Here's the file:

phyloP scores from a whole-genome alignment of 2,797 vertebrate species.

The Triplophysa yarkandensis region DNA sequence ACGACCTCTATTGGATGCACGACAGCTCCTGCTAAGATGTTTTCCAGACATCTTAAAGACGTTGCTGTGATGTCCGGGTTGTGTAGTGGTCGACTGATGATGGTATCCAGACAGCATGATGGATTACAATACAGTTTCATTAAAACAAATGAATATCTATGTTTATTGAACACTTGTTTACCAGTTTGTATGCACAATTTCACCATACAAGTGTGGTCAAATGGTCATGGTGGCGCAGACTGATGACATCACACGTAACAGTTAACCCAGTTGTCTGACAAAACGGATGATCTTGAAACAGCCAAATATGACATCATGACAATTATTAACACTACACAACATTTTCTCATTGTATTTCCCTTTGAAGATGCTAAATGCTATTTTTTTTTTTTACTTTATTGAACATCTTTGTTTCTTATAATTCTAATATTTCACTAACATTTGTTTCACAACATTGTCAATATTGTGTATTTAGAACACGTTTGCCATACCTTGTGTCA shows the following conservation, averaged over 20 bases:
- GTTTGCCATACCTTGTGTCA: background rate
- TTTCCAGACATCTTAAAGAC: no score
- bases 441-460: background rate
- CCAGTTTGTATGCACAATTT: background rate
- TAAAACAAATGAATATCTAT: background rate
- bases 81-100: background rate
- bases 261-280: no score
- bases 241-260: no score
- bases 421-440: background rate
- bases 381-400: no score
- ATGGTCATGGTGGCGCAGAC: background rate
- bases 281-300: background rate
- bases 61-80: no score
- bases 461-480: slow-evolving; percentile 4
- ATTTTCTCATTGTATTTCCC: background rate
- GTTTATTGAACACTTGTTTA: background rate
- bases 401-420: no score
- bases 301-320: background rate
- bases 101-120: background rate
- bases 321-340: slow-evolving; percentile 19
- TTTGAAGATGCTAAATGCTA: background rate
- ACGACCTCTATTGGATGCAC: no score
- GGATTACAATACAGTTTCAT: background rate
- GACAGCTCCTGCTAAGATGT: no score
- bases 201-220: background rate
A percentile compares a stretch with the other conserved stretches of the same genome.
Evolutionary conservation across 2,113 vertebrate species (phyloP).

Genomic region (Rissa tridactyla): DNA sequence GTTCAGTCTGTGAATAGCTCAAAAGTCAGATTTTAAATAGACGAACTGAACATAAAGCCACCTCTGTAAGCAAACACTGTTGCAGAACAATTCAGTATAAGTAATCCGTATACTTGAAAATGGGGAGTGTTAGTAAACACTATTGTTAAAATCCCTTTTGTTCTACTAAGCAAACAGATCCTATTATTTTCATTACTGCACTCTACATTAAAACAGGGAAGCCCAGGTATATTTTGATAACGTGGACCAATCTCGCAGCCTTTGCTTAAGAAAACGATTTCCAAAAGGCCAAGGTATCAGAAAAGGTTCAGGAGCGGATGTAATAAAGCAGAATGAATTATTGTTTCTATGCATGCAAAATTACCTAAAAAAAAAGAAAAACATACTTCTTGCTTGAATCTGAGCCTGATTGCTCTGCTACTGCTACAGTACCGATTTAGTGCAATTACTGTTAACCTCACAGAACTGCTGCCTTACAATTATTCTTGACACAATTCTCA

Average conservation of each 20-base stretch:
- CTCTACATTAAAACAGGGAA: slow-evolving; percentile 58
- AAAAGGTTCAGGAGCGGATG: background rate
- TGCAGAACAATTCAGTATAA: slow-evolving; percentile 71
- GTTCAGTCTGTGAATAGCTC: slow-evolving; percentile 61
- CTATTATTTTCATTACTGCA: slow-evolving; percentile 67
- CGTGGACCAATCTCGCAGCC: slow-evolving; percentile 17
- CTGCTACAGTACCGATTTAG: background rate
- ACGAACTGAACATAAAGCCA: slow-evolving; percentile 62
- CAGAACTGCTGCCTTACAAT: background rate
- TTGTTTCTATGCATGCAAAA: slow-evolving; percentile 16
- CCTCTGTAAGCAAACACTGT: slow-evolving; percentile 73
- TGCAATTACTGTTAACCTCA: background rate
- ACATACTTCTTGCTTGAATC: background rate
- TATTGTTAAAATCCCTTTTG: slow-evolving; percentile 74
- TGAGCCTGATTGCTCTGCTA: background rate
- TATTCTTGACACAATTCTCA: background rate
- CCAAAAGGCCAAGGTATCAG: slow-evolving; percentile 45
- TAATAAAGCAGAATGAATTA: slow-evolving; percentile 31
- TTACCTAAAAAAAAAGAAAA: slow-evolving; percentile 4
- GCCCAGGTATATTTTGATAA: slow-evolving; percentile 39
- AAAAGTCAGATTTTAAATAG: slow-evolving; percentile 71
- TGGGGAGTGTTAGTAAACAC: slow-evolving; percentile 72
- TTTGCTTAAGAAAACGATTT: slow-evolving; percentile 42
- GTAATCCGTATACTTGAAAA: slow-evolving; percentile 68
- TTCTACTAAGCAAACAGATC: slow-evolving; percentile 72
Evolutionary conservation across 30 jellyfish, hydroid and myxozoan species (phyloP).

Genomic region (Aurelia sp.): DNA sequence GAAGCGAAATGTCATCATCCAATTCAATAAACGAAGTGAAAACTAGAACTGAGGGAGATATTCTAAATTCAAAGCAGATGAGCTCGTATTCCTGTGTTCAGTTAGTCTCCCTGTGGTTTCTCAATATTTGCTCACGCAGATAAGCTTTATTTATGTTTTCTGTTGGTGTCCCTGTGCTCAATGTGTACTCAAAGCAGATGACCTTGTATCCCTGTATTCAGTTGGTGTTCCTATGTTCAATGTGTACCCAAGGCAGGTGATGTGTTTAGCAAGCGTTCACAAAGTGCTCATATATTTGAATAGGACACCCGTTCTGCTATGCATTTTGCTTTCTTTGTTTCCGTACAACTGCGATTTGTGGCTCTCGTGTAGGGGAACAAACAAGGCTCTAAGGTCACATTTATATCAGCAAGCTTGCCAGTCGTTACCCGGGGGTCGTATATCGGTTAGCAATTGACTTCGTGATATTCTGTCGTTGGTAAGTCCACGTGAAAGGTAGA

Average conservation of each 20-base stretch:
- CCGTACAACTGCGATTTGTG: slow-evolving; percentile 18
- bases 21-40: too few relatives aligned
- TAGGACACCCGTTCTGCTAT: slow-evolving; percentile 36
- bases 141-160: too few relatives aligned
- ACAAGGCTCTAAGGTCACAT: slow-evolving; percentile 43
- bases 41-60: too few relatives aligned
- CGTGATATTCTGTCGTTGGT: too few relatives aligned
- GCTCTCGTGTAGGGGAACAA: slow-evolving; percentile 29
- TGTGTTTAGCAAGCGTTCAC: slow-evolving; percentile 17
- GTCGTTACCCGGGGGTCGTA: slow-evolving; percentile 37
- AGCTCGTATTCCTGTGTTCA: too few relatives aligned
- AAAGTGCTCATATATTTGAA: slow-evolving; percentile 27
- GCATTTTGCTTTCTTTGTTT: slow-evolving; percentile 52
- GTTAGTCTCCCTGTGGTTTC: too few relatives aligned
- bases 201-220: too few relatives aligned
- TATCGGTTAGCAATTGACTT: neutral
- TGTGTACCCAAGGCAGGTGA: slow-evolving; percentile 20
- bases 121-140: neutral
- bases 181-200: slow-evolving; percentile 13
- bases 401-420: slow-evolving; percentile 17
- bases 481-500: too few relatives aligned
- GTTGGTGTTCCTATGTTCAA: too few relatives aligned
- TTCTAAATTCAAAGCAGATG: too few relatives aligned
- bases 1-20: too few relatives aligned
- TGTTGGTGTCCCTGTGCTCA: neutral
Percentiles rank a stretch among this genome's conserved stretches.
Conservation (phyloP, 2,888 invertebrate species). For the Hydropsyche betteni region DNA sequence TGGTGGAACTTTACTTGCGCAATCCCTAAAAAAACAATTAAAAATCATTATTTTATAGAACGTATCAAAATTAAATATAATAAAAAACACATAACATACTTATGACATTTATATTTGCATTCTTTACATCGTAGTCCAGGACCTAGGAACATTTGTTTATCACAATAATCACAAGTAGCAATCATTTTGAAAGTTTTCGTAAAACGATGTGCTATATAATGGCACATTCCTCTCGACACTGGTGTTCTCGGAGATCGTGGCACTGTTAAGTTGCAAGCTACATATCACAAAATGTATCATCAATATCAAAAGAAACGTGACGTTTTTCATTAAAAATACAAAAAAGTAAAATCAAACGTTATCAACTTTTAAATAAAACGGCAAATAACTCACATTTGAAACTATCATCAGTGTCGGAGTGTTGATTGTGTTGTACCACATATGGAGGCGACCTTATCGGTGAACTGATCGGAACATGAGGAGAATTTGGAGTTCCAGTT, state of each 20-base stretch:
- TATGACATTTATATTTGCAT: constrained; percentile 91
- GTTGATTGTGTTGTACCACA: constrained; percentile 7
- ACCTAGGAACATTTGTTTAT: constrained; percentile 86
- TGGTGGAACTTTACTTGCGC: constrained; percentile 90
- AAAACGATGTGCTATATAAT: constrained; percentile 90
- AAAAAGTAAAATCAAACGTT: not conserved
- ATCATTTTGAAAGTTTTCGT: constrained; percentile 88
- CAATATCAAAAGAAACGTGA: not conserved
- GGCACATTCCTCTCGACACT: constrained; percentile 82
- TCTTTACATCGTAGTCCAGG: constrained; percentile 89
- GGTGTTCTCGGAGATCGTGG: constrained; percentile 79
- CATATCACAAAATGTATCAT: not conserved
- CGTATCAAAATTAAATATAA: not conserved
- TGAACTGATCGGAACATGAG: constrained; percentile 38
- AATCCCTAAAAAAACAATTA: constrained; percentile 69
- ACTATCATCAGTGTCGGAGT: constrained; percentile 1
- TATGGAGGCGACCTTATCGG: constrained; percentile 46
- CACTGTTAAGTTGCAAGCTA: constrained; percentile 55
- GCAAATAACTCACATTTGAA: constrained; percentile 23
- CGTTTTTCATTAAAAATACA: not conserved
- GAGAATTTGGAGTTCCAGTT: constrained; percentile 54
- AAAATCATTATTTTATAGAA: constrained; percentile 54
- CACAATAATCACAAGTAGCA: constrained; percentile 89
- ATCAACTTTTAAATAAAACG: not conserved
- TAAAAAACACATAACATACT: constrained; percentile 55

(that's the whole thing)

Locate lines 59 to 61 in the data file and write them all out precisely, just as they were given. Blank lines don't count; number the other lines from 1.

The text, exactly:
Average conservation of each 20-base stretch:
- CCGTACAACTGCGATTTGTG: slow-evolving; percentile 18
- bases 21-40: too few relatives aligned